Right of Reply: Michael Horovitz

An ex-beatnik answers Alex Webb's misrepresentation of Jack Kerouac and the Beats
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The Independent Culture
ALLEN GINSBERG'S Howl, not On the Road, is the "central text of the Beats"; it was Ginsberg who created and sustained the Beat Generation, in the teeth of misgivings from most others conscripted to it - notably from Kerouac.

The original group including Corso, Snyder, Ferlinghetti and the gay or bisexual Ginsberg, Kerouac, Cassady and LeRoi Jones depicted and to some extent exercised macho attitudes to women - but so, remember, did most of the Western world at mid-century. Joyce Johnson's memoir of her scene with Kerouac, Minor Characters, shows how this boy-gang's breakdown of barriers and taboos did help women's liberation to ensue, and acknowledges the younger Kerouac's basic decency, comradeship and painstaking encouragement of her own writing.

Early Kerouac (the one who wrote the books) also understood blacks and jazz very well: his sound poetry and spontaneous prose, such as Old Angel Midnight and Mexico City Blues, are about as close to verbal bebop as anything apart from the scatting improvisations of Dizzy Gillespie and Slim Gaillard.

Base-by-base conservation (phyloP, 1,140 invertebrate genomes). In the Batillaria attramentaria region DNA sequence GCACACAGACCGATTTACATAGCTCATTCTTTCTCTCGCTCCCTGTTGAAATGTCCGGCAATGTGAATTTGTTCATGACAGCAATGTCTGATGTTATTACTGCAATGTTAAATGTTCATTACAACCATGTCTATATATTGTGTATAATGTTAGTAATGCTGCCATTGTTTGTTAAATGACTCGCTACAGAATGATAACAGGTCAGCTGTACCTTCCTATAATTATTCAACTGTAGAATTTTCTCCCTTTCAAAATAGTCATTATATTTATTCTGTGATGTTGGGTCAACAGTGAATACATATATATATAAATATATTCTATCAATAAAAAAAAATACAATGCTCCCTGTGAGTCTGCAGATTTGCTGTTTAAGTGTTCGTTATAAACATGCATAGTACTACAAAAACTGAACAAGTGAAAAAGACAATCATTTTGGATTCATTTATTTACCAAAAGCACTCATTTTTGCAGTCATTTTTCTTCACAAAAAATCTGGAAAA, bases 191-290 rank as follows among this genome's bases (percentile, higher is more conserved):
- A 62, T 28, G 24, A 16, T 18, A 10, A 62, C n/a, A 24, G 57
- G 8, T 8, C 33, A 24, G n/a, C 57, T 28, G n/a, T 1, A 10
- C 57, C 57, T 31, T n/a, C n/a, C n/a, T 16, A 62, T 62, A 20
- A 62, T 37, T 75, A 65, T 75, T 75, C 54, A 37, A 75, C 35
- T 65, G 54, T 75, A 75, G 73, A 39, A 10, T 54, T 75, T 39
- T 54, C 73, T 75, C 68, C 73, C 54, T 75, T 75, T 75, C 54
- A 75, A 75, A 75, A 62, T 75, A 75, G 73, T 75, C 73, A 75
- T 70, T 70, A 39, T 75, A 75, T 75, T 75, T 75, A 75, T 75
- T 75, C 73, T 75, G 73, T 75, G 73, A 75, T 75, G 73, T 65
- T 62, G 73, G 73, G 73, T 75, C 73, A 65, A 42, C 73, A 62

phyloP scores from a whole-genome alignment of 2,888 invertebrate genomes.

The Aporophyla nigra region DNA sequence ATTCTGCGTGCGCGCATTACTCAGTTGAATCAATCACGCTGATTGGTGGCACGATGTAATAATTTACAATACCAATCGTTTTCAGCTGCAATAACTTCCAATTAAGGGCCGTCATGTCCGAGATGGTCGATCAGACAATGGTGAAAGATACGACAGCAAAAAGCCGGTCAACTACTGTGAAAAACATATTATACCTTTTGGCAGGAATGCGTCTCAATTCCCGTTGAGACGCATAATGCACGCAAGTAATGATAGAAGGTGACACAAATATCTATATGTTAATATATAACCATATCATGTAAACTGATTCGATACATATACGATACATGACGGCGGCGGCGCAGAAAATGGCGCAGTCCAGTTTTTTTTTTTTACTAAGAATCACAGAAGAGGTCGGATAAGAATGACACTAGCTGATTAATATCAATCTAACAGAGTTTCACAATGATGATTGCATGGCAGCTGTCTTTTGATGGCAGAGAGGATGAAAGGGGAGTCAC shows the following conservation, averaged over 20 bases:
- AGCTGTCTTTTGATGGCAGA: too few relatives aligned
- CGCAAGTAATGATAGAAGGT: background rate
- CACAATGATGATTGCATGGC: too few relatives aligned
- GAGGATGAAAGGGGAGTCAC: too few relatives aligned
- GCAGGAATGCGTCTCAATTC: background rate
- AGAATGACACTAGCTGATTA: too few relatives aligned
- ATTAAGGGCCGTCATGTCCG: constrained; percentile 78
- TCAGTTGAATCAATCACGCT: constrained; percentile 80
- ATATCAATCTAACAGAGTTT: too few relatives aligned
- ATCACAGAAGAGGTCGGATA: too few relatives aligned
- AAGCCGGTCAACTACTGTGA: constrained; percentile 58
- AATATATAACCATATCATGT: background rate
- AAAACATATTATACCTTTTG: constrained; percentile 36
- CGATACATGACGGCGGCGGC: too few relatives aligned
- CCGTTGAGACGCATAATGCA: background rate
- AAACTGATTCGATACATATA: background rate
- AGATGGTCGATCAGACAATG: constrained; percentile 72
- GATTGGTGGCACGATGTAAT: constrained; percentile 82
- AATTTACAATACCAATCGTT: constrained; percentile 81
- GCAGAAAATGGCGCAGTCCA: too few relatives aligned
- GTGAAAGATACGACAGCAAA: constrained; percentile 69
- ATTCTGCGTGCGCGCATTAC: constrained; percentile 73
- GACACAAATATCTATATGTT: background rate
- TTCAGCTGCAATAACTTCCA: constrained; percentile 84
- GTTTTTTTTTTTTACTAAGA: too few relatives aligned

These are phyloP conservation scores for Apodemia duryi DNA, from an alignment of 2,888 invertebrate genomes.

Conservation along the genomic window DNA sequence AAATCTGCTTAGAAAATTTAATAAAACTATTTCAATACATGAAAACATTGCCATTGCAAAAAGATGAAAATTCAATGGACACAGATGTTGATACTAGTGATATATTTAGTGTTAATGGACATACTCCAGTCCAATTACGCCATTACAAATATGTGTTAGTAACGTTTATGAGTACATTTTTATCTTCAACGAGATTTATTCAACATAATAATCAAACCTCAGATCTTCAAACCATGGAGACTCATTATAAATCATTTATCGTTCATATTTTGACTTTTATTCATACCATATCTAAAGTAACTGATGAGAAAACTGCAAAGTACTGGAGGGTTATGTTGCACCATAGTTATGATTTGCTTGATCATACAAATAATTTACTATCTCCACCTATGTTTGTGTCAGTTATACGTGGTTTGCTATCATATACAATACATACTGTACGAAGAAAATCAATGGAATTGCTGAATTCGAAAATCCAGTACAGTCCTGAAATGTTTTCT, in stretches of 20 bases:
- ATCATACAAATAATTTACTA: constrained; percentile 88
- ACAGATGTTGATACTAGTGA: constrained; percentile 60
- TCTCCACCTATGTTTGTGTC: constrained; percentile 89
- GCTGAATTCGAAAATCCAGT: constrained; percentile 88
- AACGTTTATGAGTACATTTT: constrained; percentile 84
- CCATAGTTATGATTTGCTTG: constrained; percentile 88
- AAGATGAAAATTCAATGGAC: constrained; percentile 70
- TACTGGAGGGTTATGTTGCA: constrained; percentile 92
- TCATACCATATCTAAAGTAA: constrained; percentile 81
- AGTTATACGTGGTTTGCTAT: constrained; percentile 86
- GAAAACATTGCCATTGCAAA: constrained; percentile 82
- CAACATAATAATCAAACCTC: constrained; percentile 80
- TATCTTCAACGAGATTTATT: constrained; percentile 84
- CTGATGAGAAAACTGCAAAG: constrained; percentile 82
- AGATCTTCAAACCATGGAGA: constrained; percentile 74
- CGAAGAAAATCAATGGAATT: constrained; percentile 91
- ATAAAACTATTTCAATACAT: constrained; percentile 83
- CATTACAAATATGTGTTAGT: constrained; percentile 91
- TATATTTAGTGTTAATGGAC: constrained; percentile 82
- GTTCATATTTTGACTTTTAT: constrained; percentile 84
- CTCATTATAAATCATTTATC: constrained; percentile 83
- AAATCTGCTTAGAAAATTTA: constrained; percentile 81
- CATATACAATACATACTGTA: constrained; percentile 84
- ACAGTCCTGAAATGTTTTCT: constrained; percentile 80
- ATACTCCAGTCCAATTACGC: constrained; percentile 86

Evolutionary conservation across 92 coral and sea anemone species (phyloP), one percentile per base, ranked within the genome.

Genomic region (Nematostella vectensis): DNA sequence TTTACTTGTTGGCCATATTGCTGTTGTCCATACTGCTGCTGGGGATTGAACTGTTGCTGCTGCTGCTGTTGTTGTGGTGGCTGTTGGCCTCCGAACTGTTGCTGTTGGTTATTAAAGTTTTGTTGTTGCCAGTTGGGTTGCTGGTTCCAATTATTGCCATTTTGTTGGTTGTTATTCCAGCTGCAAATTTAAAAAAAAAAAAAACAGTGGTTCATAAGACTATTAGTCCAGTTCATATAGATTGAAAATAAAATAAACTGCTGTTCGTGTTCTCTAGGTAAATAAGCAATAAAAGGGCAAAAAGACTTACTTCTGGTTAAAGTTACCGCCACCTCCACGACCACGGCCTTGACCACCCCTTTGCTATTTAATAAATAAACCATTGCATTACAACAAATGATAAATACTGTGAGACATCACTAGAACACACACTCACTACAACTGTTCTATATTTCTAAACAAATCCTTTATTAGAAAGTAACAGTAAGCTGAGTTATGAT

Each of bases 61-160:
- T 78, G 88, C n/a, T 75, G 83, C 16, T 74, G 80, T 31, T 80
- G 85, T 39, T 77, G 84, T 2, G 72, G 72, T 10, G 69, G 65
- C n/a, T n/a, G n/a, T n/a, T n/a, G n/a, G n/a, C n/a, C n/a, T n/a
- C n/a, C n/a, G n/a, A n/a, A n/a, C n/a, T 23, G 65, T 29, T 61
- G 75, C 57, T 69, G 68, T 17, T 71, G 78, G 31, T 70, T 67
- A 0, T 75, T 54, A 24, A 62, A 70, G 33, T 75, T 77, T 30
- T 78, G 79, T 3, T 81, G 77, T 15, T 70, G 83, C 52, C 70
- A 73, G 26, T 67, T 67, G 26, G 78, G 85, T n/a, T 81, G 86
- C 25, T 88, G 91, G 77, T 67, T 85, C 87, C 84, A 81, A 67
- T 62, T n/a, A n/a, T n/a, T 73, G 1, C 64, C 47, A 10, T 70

For a subtle, perceptive, musically disciplined, good-humoured, selfless and pure, yet humane love of black jazz, Philip Larkin never bettered On the Road's vignette of Lester Young: "That gloomy, saintly goof in whom the history of jazz was wrapped; for when he held his horn high and horizontal from his mouth he blew the greatest; and as his hair grew longer and he got lazier and stretched-out, his horn came down half-way; till it finally fell all the way and today as he wears his thick-soled shoes so that he can't feel the sidewalks of life his horn is held weakly against his chest, and he blows cool and easy getout phrases."